TSU expert cautions parents to ‘be on the watch’ with new spike in RSV cases

NASHVILLE, Tenn. (TSU News Service) – RSV, or Respiratory Syncytial Virus, is on the rise in Tennessee, with spike in cases and hospitalization, especially among infants and children. Experts caution parents to be more proactive in helping to keep their children stay symptom free.

Dr. Wendelyn Inman

Dr. Wendelyn Inman, an epidemiologist and public health expert, says while adults may only show signs of the common cold, RSV among children – especially those under a year old – shows more severe symptoms because their lungs are more susceptible to the inflammatory effects of the virus. 

“In some cases, children showing these symptoms need supplemental oxygen and hospitalization because of severe respiratory infections,” says Inman, professor and director of the public health program in the College of Health Sciences. She warns parents “to be on the watch.” 

“If you have an infant, wash your hands frequently and keep sick friends and family members away to prevent the spread of RSV,” she says, adding, “Watch your child. If they show any symptoms, take them to the pediatrician as soon as possible.”

Inman also cautions parents to avoid close contacts, cover coughs or sneezes, and clean surfaces (doorknobs, car seats, mobile devices) frequently.

Dr. Dorsha N. James

This summer, as in Tennessee, there was an increase in RSV cases in many areas of the country with the expectation it would accelerate in the fall. The trend has played out as expected, and even more adults in Tennessee are coming down with RSV, according to local news reports.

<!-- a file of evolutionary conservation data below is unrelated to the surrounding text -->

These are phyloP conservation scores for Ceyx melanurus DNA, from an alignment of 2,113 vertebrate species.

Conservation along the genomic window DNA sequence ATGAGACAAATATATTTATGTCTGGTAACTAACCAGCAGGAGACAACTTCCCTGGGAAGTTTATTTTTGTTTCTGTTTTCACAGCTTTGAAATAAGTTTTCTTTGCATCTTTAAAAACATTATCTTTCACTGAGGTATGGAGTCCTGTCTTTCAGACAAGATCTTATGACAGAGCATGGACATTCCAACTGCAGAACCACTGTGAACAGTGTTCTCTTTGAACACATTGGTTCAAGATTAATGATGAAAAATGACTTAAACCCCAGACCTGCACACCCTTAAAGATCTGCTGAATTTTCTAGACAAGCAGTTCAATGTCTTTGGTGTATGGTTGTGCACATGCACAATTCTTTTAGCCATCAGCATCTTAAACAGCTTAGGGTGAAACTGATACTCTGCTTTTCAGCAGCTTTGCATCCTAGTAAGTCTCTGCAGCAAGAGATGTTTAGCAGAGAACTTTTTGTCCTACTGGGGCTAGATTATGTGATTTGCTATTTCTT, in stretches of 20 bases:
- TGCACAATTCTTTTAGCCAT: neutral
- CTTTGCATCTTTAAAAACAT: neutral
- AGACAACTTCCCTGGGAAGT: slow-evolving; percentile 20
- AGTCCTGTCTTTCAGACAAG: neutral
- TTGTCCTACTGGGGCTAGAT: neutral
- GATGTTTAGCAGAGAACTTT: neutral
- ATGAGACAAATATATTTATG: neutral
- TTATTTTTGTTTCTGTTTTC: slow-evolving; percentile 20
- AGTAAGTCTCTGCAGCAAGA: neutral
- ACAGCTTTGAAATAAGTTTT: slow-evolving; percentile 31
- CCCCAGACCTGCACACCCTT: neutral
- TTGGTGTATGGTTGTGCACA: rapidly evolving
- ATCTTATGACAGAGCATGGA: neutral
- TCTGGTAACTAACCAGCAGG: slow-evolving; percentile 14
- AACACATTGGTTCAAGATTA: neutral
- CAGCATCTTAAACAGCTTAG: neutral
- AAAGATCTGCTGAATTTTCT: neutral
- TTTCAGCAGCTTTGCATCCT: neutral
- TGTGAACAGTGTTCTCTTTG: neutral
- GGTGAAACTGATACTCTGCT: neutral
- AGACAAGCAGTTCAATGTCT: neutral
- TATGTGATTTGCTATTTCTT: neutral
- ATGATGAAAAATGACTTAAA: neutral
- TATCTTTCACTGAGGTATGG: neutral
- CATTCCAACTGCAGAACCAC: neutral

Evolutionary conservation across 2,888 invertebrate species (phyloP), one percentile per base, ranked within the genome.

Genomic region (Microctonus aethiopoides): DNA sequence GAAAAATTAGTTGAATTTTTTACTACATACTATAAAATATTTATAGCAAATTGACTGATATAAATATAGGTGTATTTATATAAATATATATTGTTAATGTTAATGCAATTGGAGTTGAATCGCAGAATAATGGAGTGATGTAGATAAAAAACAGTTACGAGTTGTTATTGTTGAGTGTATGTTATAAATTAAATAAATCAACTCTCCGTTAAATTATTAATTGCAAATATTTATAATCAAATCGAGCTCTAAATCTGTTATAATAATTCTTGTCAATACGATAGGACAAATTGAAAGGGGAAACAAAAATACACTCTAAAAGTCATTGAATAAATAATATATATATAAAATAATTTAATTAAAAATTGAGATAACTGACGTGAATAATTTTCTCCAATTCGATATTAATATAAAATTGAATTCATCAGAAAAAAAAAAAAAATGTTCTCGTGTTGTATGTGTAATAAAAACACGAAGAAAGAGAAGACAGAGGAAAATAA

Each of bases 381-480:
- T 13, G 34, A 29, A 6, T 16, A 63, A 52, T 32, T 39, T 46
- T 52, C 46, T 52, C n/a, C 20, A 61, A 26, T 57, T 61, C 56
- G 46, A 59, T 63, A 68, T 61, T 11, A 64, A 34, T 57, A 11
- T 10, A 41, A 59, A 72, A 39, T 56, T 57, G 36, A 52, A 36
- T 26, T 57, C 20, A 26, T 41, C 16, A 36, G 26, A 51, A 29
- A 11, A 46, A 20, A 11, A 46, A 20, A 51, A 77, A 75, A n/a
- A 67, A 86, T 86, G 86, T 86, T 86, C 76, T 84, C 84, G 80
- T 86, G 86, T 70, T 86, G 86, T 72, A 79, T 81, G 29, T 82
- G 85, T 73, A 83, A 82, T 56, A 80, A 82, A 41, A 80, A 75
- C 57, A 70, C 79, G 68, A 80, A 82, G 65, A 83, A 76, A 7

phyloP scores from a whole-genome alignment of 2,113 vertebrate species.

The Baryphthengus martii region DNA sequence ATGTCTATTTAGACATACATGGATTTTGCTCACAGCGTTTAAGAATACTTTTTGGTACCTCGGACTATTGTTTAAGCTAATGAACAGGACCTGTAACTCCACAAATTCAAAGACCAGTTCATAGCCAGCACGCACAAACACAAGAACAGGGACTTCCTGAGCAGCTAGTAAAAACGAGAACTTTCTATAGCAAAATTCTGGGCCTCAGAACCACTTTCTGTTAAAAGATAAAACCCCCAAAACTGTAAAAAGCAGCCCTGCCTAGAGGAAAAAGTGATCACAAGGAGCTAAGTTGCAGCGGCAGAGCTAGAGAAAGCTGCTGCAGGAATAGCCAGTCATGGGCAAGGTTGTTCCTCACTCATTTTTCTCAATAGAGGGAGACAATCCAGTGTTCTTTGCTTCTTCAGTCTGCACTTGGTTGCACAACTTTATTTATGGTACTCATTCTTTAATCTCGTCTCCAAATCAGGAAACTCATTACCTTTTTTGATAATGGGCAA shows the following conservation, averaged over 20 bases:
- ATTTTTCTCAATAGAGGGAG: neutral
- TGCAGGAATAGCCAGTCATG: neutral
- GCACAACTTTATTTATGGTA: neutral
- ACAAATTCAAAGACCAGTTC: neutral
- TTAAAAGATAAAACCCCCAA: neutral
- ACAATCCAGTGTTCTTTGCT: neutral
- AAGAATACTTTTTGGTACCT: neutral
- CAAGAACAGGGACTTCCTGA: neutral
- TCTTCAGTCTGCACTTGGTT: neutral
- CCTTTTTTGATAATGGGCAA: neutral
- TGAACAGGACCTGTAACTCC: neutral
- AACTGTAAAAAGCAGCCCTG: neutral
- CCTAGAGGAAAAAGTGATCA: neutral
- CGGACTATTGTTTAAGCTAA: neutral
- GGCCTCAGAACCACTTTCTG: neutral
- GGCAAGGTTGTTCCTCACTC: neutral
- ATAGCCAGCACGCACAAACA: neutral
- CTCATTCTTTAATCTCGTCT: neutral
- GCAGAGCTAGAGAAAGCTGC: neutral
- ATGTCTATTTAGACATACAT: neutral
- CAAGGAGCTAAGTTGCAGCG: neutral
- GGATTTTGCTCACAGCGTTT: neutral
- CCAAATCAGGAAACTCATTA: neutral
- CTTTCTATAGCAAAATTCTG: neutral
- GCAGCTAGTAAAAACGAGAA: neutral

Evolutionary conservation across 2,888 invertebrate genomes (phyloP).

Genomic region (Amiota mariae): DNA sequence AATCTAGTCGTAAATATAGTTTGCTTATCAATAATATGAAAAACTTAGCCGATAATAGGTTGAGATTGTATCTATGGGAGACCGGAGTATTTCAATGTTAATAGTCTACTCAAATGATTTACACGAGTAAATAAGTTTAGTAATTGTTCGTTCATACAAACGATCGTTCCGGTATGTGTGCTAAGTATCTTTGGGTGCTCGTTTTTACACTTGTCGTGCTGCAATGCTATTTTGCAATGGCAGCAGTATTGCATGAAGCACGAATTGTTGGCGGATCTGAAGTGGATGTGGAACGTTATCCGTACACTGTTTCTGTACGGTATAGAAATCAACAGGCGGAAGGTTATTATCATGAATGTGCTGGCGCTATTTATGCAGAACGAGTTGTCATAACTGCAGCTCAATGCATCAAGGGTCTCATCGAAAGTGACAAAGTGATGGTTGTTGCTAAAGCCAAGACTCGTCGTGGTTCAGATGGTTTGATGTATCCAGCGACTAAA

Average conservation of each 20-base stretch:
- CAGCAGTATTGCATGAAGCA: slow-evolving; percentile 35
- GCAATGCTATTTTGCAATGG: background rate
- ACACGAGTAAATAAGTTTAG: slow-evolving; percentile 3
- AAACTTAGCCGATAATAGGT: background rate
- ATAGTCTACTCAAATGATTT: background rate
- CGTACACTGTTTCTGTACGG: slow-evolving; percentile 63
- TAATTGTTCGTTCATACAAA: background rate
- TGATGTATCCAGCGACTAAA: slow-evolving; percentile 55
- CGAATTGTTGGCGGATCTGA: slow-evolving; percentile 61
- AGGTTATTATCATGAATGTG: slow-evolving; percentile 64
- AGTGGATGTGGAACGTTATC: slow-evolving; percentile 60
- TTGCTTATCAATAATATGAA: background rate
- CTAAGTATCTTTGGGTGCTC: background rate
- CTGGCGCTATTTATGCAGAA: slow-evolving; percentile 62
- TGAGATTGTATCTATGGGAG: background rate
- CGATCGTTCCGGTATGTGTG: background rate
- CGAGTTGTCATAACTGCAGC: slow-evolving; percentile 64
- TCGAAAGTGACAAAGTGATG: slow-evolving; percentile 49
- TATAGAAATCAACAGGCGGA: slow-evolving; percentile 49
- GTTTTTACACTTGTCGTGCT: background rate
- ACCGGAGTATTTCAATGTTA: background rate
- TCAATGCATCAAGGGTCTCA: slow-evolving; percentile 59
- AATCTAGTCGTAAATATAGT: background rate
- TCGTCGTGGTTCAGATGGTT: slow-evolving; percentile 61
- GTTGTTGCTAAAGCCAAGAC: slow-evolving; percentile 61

At TSU, officials say over the past 5-6 weeks, there has been “a drastic” uptick in the number of sick visits to the Student Health Services Clinic for upper respiratory symptoms, such as cough, congestion, running nose, and others.

“Luckily for these otherwise healthy individuals, the virus will only usually cause mild, cold-like symptoms,” says Dr. Dorsha N. James, interim medical director of student health. “In light of our decreasing COVID cases, I would make the assumption that we are seeing some cases as a result of RSV.” 

On COVID-19 and the flu, two of the three viruses with RSV that are going around, the officials warn individuals to get immunized as the surest way to avoid serious illness or hospitalization. Flu activity reportedly increases in October and peaks between December and February.

 “Get your flu shots and get vaccinated for COVID-19 as soon as possible if you already haven’t,” Inman cautions. “We are seeing that people who are immunized against COVID and the flu are still not in the majority of the cases that are severe and dying.” 

For more information on how to protect against RSV, COVID or the flu, visit the Tennessee Department of Health at www.tn.gov/health.html.